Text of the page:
Location: Plant, Soil and Nutrition Research
Project Number: 8062-21000-047-22-S
Project Type: Non-Assistance Cooperative Agreement
Start Date: Sep 1, 2019
End Date: Aug 31, 2021
1). The Fellow will be trained in the CRISPR technology including preparation of constructs and validation of the gene edited plants. At the conclusion of the project, the Fellow will be able to conduct tomato CRISPR project independently with minimal advisements from the mentor; 2). The Fellow and Mentor will prepare a list of tomato CRISPR vectors targeting on genes for abiotic stress (from the Fellow’s project) and a few ripening related genes (from the Mentor’s project). Having these constructs, the Fellow will be able to continue working on both sets of traits to expand the scope of the tomato project at TSU. This will provide the foundation for long-term collaboration between ARS and TSU. 3). The Fellow and the Mentor will incorporate training students into the Fellowship project. The Fellow will recruit graduate and undergraduate students to work on the project concurrently at TSU, and a selected few will come to ARS host lab to receive direct mentorship from Dr. Giovannoni and his lab members These actions will ensure the success of transferring the technology to 1890 teaching system. 4). To ARS mentor and the 1890 Fellow will co-organize a CRISPR workshop on TSU campus, to train faculty and students from a diverse field of research and learning. By broadening the community of audience, it will ensure the sustainability of the capacity to be built through this fellowship project on 1890 campus. 5) The ARS lab is located on the Cornell University campus and is an active participant in a NSF and USDA-NIFA funded undergraduate research training program for summer interns. We will actively recruit undergraduates from the Fellow's institution to gain experience through summer internships that will provide exposure to a high level research institution without disrupting the normal academic calendar of the students. We note that students participating in this program are often recruited to top plant science graduate programs across the country as a result of their ability to state they participated in this training experience. The Fellow will identify and encourage application of undergraduate students to this program with successful applicants joining the Mentor's lab or other lab's on campus they may identify as optimal to their interests and career objectives.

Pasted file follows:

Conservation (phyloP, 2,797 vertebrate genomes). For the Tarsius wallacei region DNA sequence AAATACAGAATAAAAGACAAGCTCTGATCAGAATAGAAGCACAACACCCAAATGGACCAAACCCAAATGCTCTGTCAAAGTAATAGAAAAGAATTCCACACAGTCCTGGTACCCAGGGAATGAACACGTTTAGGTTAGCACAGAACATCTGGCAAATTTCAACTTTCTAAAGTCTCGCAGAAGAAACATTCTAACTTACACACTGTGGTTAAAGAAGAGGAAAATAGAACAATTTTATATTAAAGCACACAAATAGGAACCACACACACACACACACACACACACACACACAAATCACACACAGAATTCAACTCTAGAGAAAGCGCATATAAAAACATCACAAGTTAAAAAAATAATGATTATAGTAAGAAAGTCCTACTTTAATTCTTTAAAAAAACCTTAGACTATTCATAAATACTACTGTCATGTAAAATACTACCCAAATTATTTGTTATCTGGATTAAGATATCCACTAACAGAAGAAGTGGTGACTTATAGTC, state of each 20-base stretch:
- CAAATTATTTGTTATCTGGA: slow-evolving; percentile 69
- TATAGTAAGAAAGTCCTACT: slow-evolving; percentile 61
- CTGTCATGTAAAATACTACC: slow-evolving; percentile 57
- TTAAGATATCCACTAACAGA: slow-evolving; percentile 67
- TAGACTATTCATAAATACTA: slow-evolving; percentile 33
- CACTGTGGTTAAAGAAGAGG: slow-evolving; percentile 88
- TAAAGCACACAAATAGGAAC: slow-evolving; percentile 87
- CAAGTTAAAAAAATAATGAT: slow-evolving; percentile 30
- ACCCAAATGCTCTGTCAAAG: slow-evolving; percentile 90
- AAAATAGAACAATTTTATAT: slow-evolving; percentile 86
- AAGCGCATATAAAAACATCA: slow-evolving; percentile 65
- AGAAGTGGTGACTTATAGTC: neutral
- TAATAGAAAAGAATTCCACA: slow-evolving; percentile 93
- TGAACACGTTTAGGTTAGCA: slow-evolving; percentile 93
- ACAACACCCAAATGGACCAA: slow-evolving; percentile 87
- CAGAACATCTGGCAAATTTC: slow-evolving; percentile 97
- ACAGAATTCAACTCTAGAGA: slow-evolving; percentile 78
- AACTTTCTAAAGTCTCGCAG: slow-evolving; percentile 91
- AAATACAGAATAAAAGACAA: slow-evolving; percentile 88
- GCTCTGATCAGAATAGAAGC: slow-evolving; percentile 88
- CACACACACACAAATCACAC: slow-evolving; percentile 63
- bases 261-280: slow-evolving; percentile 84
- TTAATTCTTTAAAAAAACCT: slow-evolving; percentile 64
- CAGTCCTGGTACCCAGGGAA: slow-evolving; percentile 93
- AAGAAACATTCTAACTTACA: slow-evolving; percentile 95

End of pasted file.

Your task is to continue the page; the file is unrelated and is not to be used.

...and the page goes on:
1). A set of CRISPR-constructs to produce trait-improved tomato plants; and two publications on development of abiotic stress related gene edited lines and their phenotypic outcomes, respectively. 2). The foundation for the 1890 LGU (TSU) to develop a CRISPR research/teaching platform with trained/educated faculty and students; 3).The ARS host scientist will develop and enhance a mentor-mentee relationship with the 1890 LGU Fellow,her students fostering collaborations between these institutions for example, through opening a pipeline for undergradaute TSU students to experience a summer of laboratory research at an ARS lab and/or Cornell University. (4).The ARS host laboratory will gain access to students at a 1890 LGU and will assist in enabling the expansion of the Mentor's research scope to new crop species through the resources at TSU. Direct impacts: The 1890 LGU Fellow and her students will be trained in developing CRISPR-edited tomato plants. Acquiring such cutting-edge technologies will better prepare the Fellow and her students to develop more competitive research and teaching programs at their home institution. Broader impacts: Both the ARS scientist and the 1890 LGU Fellow will serve as bridges to translate this technology to a broader audience and introduce this cutting-edge technology into agriculture studies at minority serving institutions during the project period and beyond.